Using Example 27-15 as an inspiration, write a script that emulates a 64-bit shift register as an array. Implement functions to load the register, shift left, shift right, and rotate it. Finally, write a function that interprets the register contents as eight 8-bit ASCII characters.
- Calculating Determinants
Write a script that calculates determinants by recursively expanding the minors. Use a 4 x 4 determinant as a test case.
- Hidden Words
Write a "word-find" puzzle generator, a script that hides 10 input words in a 10 x 10 array of random letters. The words may be hidden across, down, or diagonally.
Optional: Write a script that solves word-find puzzles. To keep this from becoming too difficult, the solution script will find only horizontal and vertical words. (Hint: Treat each row and column as a string, and search for substrings.)
Anagram 4-letter input. For example, the anagrams of word are: do or rod row word. You may use /usr/share/dict/linux.words as the reference list.
- Word Ladders
A "word ladder" is a sequence of words, with each successive word in the sequence differing from the previous one by a single letter.
For example, to "ladder" from mark to vase:
mark --> park --> part --> past --> vast --> vase
^ ^ ^ ^ ^
Write a script that solves word ladder puzzles. Given a starting and an ending word, the script will list all intermediate steps in the "ladder." Note that all words in the sequence must be legitimate dictionary words.
- Fog Index
The "fog index" of a passage of text estimates its reading difficulty, as a number corresponding roughly to a school grade level. For example, a passage with a fog index of 12 should be comprehensible to anyone with 12 years of schooling.
The Gunning version of the fog index uses the following algorithm.
Choose a section of the text at least 100 words in length.
Count the number of sentences (a portion of a sentence truncated by the boundary of the text section counts as one).
Find the average number of words per sentence.
AVE_WDS_SEN = TOTAL_WORDS / SENTENCES
Count the number of "difficult" words in the segment -- those containing at least 3 syllables. Divide this quantity by total words to get the proportion of difficult words.
PRO_DIFF_WORDS = LONG_WORDS / TOTAL_WORDS
The Gunning fog index is the sum of the above two quantities, multiplied by 0.4, then rounded to the nearest integer.
G_FOG_INDEX = int ( 0.4 * ( AVE_WDS_SEN + PRO_DIFF_WORDS ) )
Step 4 is by far the most difficult portion of the exercise. There exist various algorithms for estimating the syllable count of a word. A rule-of-thumb formula might consider the number of letters in a word and the vowel-consonant mix.
A strict interpretation of the Gunning fog index does not count compound words and proper nouns as "difficult" words, but this would enormously complicate the script.
- Calculating PI using Buffon's Needle
The Eighteenth Century French mathematician de Buffon came up with a novel experiment. Repeatedly drop a needle of length n onto a wooden floor composed of long and narrow parallel boards. The cracks separating the equal-width floorboards are a fixed distance d apart. Keep track of the total drops and the number of times the needle intersects a crack on the floor. The ratio of these two quantities turns out to be a fractional multiple of PI.
In the spirit of Example 16-50, write a script that runs a Monte Carlo simulation of Buffon's Needle. To simplify matters, set the needle length equal to the distance between the cracks, n = d.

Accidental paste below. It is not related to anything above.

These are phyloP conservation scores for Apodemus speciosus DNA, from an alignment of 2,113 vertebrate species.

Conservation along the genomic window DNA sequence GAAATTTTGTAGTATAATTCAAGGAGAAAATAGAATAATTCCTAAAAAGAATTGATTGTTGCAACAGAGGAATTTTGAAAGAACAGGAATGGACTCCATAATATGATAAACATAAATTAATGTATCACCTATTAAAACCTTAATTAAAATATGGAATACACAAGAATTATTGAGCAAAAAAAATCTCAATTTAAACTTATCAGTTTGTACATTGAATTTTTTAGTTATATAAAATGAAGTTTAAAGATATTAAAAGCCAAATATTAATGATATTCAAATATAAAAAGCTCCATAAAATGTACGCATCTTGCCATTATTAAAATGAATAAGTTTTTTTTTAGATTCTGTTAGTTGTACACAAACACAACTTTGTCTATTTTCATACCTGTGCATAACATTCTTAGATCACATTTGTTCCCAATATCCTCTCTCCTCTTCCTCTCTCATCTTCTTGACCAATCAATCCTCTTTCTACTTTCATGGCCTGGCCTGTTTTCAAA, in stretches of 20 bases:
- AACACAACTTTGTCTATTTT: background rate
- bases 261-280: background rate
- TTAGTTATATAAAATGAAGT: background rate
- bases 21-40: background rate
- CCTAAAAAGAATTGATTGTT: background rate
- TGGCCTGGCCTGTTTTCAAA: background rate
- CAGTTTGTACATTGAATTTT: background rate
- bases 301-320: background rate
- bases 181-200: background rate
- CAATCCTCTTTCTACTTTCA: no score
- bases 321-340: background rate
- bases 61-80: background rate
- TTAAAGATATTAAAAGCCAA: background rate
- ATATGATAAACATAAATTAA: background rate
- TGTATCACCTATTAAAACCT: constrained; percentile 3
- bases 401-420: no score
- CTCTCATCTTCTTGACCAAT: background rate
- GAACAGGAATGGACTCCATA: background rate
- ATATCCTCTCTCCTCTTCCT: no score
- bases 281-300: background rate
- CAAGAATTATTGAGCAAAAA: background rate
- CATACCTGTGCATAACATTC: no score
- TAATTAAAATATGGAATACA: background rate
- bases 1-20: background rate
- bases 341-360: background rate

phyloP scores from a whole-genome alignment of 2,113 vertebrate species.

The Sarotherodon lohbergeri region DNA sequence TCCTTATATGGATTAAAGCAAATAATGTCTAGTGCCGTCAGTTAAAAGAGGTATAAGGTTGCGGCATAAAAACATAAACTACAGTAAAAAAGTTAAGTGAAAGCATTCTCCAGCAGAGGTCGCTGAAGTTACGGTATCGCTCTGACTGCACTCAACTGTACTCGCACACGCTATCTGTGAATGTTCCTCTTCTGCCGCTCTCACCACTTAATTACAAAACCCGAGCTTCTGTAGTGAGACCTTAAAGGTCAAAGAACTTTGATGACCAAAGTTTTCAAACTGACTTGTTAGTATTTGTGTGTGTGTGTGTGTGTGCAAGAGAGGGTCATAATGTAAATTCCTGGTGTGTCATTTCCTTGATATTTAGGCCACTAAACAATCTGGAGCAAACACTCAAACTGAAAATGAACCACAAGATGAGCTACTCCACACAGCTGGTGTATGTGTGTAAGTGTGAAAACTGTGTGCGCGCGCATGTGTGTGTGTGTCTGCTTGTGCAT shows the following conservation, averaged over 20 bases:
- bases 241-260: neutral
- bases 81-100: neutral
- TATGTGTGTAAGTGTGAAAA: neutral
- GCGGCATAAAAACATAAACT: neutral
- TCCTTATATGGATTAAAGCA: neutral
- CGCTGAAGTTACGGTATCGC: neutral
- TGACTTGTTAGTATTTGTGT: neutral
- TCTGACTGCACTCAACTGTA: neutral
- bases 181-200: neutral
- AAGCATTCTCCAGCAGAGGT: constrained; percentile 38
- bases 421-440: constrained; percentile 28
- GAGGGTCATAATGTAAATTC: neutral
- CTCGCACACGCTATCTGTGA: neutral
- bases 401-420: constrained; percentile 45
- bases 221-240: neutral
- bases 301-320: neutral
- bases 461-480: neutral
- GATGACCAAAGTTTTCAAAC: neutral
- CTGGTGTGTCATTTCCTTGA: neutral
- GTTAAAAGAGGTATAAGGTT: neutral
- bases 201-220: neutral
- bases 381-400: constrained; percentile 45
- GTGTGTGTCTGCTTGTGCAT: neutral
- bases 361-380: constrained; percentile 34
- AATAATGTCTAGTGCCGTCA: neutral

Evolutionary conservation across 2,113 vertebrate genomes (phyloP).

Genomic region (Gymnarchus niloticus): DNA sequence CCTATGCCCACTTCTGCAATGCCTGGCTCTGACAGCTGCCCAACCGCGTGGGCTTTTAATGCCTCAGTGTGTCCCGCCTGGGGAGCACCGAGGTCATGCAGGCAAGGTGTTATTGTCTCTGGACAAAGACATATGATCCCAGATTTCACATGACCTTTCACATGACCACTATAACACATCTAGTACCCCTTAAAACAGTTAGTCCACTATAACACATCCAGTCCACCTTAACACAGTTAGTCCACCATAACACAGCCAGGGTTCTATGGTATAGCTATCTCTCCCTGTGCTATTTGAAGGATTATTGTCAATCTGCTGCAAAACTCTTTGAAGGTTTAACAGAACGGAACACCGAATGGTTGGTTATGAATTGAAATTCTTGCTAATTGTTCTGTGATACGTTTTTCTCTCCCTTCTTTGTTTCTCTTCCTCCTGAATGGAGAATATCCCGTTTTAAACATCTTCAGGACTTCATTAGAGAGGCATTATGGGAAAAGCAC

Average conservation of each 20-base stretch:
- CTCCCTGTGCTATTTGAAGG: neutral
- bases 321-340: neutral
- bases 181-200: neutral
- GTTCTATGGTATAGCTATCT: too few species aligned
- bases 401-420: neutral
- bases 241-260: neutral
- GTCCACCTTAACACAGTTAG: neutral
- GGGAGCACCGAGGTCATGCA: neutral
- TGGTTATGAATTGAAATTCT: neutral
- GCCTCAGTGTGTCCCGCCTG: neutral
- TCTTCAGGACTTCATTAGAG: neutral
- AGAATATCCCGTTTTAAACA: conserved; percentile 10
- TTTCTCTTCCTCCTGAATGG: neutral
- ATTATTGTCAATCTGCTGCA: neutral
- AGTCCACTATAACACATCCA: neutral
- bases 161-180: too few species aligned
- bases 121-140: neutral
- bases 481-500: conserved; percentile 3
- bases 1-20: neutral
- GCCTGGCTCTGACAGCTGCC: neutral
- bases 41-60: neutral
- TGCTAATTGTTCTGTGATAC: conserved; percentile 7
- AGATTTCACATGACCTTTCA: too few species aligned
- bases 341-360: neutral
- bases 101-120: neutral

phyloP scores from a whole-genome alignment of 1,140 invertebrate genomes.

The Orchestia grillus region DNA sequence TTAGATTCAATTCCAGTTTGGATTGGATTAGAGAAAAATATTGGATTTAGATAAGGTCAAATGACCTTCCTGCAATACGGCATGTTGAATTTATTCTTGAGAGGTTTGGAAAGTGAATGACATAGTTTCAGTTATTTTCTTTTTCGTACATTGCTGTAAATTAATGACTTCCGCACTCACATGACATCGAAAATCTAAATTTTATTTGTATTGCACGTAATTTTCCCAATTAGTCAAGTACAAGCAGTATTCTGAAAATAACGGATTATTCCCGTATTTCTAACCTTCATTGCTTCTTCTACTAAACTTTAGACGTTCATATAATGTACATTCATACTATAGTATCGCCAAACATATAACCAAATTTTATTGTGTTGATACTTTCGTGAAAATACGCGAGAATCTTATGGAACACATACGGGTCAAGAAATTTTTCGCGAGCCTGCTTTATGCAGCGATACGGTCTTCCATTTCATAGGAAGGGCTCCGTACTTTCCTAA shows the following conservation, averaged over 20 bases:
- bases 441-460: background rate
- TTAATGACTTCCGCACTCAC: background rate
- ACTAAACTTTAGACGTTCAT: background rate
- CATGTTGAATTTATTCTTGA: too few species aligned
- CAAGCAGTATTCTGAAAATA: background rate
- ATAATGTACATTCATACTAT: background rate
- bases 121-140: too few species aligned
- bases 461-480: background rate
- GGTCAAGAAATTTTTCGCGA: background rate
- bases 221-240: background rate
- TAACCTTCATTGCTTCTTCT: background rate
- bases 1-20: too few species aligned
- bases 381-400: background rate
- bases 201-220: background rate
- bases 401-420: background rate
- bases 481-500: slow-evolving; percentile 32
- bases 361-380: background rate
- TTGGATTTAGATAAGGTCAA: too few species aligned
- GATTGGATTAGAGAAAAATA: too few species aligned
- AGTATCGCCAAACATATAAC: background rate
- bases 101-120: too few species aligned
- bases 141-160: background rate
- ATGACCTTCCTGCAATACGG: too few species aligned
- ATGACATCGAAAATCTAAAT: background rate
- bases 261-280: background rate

Hint: there are actually two critical variables: the distance from the center of the needle to the nearest crack, and the inclination angle of the needle to that crack. You may use bc to handle the calculations.
- Playfair Cipher
Implement the Playfair (Wheatstone) Cipher in a script.
The Playfair Cipher encrypts text by substitution of digrams (2-letter groupings). It is traditional to use a 5 x 5 letter scrambled-alphabet key square for the encryption and decryption.
C O D E S
A B F G H
I K L M N
P Q R T U
V W X Y Z
Each letter of the alphabet appears once, except "I" also represents
"J". The arbitrarily chosen key word, "CODES" comes first, then all
the rest of the alphabet, in order from left to right, skipping letters
To encrypt, separate the plaintext message into digrams (2-letter
groups). If a group has two identical letters, delete the second, and
form a new group. If there is a single letter left over at the end,
insert a "null" character, typically an "X."
THIS IS A TOP SECRET MESSAGE
TH IS IS AT OP SE CR ET ME SA GE
For each digram, there are three possibilities.
1) Both letters will be on the same row of the key square:
For each letter, substitute the one immediately to the right, in that
row. If necessary, wrap around left to the beginning of the row.
2) Both letters will be in the same column of the key square:
For each letter, substitute the one immediately below it, in that
row. If necessary, wrap around to the top of the column.
3) Both letters will form the corners of a rectangle within the key square:
For each letter, substitute the one on the other corner the rectangle
which lies on the same row.
The "TH" digram falls under case #3.
T U (Rectangle with "T" and "H" at corners)
T --> U
H --> G
The "SE" digram falls under case #1.
C O D E S (Row containing "S" and "E")
S --> C (wraps around left to beginning of row)
E --> S
To decrypt encrypted text, reverse the above procedure under cases #1
and #2 (move in opposite direction for substitution). Under case #3,
just take the remaining two corners of the rectangle.
Helen Fouche Gaines' classic work, ELEMENTARY CRYPTANALYSIS (1939), gives a
fairly detailed description of the Playfair Cipher and its solution methods.
This script will have three main sections
Generating the key square, based on a user-input keyword.
Encrypting a plaintext message.
Decrypting encrypted text.
The script will make extensive use of arrays and functions. You may use Example A-56 as an inspiration.